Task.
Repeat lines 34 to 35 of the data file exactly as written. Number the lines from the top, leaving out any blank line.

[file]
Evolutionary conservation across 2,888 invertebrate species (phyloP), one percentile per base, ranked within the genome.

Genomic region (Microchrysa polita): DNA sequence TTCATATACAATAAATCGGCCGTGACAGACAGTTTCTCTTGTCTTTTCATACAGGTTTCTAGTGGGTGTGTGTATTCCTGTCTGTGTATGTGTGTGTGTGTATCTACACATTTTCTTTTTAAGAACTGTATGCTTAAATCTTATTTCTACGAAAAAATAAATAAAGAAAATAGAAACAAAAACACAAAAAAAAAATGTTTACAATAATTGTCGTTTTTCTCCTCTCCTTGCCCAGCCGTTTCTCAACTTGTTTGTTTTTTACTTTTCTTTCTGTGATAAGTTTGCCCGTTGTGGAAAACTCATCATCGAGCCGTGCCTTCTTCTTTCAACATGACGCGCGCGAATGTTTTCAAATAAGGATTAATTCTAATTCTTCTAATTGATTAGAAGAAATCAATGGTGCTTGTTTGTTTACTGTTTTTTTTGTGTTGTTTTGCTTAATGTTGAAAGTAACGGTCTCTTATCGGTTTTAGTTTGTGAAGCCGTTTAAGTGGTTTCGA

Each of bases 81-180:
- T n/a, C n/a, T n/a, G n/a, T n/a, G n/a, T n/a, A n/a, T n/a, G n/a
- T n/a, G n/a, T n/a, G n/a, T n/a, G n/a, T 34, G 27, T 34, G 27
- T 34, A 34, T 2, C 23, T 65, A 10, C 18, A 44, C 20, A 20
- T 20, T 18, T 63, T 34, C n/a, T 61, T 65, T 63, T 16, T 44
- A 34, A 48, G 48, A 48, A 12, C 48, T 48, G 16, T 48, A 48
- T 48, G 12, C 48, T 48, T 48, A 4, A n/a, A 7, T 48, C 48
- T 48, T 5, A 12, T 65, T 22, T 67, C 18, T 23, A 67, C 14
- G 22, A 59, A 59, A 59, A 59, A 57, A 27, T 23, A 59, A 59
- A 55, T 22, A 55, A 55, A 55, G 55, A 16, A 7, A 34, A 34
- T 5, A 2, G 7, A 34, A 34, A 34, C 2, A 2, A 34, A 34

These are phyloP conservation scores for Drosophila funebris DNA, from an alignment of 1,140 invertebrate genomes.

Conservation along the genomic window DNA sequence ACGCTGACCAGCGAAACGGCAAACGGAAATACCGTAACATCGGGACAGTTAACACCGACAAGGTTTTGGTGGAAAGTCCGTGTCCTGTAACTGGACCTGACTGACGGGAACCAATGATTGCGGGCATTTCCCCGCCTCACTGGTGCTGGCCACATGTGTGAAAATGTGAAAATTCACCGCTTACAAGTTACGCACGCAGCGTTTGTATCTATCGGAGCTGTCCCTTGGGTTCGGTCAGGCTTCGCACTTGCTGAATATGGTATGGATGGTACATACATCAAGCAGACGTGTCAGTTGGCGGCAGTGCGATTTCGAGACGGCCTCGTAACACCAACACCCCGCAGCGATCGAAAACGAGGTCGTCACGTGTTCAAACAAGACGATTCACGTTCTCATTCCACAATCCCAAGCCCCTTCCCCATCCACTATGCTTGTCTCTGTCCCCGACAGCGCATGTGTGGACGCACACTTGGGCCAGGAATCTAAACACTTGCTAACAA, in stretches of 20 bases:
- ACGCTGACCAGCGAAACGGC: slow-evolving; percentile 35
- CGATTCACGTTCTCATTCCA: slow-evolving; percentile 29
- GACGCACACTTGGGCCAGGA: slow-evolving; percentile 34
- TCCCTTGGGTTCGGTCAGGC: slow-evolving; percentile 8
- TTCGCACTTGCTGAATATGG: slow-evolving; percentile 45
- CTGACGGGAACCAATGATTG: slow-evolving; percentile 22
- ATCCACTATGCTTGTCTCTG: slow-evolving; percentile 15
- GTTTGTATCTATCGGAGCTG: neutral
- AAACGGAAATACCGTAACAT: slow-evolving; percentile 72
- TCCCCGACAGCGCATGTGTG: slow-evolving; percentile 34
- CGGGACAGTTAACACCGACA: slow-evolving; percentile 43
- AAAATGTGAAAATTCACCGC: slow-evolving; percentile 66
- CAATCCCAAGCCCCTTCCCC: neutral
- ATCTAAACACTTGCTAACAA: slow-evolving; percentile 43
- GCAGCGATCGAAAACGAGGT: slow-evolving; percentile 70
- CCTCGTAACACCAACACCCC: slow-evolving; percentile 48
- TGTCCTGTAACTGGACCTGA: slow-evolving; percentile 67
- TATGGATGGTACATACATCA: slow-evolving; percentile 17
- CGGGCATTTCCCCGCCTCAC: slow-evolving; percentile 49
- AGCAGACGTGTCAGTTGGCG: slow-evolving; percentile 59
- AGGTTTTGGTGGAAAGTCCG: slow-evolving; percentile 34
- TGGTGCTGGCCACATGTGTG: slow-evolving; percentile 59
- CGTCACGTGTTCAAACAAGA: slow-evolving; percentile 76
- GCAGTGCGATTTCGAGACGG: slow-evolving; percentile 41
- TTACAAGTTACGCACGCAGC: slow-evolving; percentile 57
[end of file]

- CGGGCATTTCCCCGCCTCAC: slow-evolving; percentile 49
- AGCAGACGTGTCAGTTGGCG: slow-evolving; percentile 59